- diseases such as hypertension (high blood pressure) or arteriosclerosis (hardening of the arteries) can damage the blood vessels;
- vasculitis – inflammation of the blood vessels;
- mixed connective tissue disease – it has features of scleroderma (a group of diseases which involve the tightening and hardening of the connective tissues and skin), polymyositis (an uncommon inflammatory disease which causes muscle weakness affecting both sides of the body), lupus, and occasionally rheumatoid arthritis;
- systemic lupus erythematosus – it can cause damage and inflammation in numerous parts of the body, particularly the lungs, heart, brain, and kidneys;
Risk factors for Raynaud’s disease are:
- living in a cold climate;
- family history;
- age – being younger than 30;
- being a woman.
Risk factors for Raynaud’s phenomenon are:
- living in a cold climate;
- being older than 30;
- smoking cigarettes and second-hand smoking;
- using certain medicines, like – cancer, migraine, blood pressure, or cold/allergy medicine;
- repetitive actions with the hands, like – using vibrating tools or typing;
- exposure to certain workplace chemicals, like – vinyl chloride;
- injuries to the feet or hands;
- certain conditions and diseases. For instance, diseases which damage the nerves which control the arteries in the feet and hands.
Your healthcare professional may use a range of tests to decide which type of Raynaud’s an individual has, including:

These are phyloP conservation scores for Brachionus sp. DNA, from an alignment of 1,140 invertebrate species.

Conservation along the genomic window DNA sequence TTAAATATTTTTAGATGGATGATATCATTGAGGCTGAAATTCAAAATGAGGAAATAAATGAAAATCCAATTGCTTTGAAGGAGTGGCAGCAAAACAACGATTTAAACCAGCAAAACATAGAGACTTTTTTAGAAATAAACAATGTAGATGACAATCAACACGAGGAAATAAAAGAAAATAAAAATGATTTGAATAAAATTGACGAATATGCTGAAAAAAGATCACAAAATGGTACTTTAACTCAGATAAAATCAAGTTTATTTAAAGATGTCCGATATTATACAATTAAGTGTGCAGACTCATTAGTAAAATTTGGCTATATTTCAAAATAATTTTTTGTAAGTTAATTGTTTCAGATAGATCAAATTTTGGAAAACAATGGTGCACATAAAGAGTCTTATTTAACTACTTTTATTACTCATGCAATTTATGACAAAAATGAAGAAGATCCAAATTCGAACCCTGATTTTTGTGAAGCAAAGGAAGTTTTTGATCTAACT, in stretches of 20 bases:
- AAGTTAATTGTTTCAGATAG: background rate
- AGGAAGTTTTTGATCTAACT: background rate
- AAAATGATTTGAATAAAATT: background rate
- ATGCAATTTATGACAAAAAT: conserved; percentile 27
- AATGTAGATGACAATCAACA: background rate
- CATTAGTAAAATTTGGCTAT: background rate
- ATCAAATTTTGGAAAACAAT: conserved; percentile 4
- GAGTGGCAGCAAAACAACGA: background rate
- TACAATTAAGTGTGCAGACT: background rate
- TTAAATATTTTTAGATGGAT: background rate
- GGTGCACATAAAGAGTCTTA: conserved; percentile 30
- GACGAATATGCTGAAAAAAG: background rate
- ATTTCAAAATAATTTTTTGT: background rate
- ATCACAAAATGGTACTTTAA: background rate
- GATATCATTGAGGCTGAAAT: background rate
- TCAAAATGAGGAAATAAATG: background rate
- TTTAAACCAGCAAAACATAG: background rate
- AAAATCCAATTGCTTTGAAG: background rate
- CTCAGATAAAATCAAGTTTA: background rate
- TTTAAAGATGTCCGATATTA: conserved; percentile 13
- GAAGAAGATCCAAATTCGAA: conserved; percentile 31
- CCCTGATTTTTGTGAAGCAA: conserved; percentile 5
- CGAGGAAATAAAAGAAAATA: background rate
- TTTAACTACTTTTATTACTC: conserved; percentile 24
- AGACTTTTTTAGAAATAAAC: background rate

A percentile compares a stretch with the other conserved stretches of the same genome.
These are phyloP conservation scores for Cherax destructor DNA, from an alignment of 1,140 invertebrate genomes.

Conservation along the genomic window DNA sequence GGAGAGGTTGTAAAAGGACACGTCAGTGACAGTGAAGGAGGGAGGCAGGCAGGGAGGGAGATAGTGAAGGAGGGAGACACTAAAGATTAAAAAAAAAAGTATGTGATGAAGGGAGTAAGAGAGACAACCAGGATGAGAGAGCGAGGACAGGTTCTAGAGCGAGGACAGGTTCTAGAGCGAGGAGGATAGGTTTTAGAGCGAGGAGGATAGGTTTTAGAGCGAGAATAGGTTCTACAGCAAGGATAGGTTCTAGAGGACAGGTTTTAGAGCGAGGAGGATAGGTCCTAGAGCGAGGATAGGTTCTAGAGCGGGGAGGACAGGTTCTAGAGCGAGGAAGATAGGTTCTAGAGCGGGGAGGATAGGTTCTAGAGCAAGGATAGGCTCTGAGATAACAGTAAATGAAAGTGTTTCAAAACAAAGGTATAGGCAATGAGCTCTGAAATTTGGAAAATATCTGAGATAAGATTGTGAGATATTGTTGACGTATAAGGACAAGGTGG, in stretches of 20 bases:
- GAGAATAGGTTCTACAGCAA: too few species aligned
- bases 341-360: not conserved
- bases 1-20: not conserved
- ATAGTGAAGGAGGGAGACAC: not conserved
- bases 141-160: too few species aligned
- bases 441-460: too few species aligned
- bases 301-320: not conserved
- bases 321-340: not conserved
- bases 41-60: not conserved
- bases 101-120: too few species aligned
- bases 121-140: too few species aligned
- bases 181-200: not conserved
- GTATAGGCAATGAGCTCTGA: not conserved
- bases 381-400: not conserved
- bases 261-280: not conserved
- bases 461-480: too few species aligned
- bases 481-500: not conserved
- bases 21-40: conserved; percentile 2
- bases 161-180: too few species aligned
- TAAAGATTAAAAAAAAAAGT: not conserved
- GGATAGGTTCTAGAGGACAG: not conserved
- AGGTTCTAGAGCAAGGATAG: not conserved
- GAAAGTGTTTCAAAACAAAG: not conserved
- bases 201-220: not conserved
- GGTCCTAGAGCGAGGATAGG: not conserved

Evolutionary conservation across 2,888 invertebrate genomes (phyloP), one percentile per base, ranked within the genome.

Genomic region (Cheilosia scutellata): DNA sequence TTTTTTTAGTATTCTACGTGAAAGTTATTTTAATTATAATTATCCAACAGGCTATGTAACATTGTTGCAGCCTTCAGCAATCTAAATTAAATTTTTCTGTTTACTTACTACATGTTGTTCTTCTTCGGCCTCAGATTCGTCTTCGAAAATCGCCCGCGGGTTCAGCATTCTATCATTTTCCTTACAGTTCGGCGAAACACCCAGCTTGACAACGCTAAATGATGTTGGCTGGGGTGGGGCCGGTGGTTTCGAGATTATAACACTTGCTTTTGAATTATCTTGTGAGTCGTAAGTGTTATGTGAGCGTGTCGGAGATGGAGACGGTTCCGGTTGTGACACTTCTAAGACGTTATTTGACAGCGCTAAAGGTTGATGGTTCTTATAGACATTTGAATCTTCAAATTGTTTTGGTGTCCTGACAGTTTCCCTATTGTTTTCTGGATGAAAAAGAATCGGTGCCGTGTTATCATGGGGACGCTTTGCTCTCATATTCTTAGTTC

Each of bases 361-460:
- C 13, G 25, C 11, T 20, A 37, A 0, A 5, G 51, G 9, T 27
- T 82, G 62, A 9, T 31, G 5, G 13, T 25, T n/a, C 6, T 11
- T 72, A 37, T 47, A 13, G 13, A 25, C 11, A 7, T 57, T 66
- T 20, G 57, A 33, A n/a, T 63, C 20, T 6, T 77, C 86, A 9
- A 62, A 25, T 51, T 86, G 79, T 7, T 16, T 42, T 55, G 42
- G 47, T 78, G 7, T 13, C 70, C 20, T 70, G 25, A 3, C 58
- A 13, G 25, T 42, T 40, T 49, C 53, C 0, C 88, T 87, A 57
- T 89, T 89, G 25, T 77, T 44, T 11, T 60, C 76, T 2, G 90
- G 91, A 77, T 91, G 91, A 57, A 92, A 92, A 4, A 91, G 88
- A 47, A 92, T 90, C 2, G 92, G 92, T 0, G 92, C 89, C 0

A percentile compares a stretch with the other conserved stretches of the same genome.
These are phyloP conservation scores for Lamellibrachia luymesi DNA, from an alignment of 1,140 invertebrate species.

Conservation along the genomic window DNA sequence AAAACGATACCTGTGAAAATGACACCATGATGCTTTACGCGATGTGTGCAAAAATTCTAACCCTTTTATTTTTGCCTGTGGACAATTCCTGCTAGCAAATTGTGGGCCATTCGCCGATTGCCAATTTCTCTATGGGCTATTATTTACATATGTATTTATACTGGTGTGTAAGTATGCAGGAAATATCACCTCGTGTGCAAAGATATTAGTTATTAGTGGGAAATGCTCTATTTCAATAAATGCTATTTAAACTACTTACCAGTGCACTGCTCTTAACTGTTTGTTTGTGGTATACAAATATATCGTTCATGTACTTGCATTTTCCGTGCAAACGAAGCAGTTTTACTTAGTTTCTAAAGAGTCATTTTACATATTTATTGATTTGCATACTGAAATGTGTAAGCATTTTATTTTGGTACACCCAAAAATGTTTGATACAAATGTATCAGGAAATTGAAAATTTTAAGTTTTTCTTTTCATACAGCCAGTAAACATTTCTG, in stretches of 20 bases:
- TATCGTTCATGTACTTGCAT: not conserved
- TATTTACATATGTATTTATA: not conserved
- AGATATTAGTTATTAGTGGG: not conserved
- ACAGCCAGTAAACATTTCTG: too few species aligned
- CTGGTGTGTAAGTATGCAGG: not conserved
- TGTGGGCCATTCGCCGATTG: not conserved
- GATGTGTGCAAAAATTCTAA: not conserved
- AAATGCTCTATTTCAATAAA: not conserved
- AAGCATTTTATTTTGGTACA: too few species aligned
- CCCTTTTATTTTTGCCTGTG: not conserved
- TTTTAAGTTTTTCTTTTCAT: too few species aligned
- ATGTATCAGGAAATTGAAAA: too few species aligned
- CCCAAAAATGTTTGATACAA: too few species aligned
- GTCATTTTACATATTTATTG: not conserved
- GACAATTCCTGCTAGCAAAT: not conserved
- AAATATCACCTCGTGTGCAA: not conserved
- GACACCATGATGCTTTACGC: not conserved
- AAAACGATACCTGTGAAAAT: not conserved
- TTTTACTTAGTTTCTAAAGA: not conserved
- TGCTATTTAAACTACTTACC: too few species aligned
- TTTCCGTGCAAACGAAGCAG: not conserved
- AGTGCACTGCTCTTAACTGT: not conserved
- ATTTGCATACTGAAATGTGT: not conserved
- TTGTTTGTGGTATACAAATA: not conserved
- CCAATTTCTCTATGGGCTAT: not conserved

- a cold stimulation test for secondary Raynaud’s;
- examining fingernail tissue with a microscope;
- blood tests;
- a physical examination;
- a complete medical history.
There is no cure for Raynaud’s, however, there are several treatments to manage the symptoms, such as:
- avoid using tools like power tools or electric hand mixers;
- avoid smoking tobacco or being in places where other people are smoking;
- avoid as much as possible decongestant medications;
- practice good stress management techniques, such as mindfulness meditation or yoga;
- use hand protection when taking anything out of a freezer;
- soak your feet or hands in warm water at the first sign of a Raynaud’s attack;
- avoid abrupt changes in temperature, particularly going from warm air into air conditioning;
- wear a coat and hat in addition to warm mittens and socks, if you know you are going to be in a cold area.
Here Is A List Of 5 Essential Oils For Raynaud’s (Primary & Secondary):
It can help to flush out toxins from the human body. This improves blood flow as well as it can promote better overall health.
By reducing platelet aggregation in the bloodstream, wintergreen essential oil may promote blood circulation.
Ginger essential oil provides the body with additional warmth in cold conditions.
It works to promote better circulation by relaxing the blood vessels. This improves the blood flow and reduces the risk of Raynaud’s attacks.
It acts to reduce the fat in the plasma of the blood, a main contributor to poor circulation.
It helps to increase circulation in the fingertips. The usual recommended dose is 120 to 240 milligrams a day.
Controlling your body temperature might help decrease the frequency and severity of Raynaud’s attacks.
To help dilate blood vessels, take 100 mg of vitamin B3 two times per day or consume regularly vitamin B3 rich foods (like peanuts, peas, or mushrooms).